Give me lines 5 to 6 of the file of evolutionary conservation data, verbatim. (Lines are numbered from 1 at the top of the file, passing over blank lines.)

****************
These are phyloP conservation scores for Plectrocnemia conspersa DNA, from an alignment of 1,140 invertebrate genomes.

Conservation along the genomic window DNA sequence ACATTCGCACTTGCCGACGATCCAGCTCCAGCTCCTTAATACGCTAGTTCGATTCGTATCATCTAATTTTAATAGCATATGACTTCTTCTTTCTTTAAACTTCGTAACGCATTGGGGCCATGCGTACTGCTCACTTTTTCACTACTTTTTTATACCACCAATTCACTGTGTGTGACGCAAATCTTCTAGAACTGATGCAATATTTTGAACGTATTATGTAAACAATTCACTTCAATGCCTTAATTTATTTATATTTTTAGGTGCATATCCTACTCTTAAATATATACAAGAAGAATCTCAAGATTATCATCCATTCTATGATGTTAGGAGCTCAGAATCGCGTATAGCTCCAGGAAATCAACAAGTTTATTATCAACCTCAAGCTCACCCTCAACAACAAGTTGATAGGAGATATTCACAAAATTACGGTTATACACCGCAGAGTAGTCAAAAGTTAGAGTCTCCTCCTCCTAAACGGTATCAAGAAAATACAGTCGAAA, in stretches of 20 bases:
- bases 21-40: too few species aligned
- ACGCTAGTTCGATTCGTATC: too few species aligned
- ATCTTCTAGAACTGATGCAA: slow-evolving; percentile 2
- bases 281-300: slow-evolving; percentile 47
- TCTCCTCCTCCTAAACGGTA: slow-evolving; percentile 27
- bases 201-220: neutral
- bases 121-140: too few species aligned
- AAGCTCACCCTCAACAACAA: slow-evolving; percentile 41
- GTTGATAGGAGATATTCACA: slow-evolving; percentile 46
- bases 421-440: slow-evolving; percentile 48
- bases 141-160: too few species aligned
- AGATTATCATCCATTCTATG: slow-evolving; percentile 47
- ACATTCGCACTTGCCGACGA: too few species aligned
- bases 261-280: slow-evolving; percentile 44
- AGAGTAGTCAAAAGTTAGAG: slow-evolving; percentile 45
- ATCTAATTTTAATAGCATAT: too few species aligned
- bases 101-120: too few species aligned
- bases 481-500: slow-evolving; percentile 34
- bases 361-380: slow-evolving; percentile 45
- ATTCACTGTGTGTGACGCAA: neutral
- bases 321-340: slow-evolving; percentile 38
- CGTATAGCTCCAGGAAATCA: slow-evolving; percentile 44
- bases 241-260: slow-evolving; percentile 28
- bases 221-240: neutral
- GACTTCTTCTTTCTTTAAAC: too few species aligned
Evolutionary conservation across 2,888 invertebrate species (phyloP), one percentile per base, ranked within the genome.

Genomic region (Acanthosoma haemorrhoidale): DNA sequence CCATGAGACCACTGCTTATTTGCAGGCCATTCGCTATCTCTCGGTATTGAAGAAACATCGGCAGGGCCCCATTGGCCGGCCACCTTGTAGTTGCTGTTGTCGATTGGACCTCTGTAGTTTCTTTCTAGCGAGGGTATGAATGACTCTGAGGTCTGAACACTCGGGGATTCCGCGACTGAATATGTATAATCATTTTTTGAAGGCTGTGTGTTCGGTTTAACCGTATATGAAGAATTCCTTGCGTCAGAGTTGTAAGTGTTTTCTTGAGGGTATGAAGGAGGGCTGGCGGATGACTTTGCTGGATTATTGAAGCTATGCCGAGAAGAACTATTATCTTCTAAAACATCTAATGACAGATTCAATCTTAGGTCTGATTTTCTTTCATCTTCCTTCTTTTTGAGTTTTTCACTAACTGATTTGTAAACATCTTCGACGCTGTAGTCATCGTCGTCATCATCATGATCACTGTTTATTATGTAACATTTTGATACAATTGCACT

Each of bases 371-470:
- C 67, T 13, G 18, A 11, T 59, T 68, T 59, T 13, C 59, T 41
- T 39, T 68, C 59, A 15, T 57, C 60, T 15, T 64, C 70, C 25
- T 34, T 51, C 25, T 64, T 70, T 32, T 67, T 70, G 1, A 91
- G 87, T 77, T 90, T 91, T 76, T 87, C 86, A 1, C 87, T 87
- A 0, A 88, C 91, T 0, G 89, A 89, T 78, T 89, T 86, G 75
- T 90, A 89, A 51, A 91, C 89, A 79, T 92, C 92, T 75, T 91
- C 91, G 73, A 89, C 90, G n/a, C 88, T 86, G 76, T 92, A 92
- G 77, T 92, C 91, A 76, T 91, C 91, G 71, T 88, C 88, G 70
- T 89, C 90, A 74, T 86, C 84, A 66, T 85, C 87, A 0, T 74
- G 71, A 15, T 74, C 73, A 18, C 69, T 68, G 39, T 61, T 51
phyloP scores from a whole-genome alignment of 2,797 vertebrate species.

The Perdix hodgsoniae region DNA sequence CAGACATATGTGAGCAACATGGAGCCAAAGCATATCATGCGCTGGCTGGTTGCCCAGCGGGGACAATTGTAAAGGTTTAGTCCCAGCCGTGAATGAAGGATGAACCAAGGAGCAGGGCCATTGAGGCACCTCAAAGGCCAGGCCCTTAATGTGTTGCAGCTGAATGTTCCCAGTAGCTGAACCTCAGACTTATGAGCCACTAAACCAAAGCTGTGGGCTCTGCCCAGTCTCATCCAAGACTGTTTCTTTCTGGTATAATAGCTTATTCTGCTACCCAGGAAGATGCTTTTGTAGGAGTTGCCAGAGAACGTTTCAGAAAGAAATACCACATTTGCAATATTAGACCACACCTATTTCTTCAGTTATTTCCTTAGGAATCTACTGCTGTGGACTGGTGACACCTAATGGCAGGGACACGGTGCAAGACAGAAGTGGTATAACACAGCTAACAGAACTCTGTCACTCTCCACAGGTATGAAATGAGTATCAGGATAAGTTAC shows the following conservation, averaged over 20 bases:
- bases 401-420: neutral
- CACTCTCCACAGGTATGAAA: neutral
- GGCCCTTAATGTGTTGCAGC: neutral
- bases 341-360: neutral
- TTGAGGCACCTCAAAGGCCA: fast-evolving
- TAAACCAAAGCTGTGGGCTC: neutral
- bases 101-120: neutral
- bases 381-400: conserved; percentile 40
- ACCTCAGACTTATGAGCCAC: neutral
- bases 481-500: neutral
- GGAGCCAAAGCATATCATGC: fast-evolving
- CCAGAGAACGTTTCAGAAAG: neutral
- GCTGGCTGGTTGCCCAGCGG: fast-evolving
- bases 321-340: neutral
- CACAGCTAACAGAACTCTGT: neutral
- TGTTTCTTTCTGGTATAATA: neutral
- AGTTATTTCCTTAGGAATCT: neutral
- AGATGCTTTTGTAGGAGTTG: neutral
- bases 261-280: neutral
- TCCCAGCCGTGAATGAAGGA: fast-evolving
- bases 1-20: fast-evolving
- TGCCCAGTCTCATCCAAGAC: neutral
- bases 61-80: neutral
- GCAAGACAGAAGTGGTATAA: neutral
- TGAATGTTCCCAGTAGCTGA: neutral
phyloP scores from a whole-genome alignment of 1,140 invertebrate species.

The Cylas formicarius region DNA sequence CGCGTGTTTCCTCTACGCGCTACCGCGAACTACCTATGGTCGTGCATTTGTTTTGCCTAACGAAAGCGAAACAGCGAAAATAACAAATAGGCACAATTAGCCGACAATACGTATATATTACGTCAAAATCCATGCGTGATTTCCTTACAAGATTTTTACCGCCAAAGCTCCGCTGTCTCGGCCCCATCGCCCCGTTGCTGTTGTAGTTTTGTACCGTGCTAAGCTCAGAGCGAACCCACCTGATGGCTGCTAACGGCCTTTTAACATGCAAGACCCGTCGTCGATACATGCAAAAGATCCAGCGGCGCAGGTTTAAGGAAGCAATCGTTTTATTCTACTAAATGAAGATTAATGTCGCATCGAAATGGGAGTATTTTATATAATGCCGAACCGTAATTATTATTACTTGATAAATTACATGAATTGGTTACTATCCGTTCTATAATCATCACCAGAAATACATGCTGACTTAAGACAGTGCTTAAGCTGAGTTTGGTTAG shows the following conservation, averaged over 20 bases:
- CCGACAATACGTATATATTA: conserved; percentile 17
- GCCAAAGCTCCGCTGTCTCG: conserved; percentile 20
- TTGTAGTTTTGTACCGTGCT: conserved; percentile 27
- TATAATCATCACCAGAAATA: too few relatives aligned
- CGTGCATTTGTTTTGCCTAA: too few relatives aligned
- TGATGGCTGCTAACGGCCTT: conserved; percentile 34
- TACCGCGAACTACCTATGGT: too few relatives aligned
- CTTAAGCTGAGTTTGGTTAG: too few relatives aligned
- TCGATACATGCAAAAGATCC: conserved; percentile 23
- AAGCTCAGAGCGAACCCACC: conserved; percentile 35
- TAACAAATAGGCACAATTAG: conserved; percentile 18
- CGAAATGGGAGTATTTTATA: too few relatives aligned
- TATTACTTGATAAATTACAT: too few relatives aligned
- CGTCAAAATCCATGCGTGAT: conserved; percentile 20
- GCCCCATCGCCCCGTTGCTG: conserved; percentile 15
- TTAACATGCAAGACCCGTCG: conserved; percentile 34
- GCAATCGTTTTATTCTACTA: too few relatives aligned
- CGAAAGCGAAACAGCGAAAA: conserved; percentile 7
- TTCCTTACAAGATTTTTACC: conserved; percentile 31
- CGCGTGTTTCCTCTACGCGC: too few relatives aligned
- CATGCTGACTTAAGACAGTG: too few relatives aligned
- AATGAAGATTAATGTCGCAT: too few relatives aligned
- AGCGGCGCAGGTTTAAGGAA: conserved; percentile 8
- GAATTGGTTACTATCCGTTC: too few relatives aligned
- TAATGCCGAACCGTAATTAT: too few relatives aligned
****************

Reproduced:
- ATCTTCTAGAACTGATGCAA: slow-evolving; percentile 2
- bases 281-300: slow-evolving; percentile 47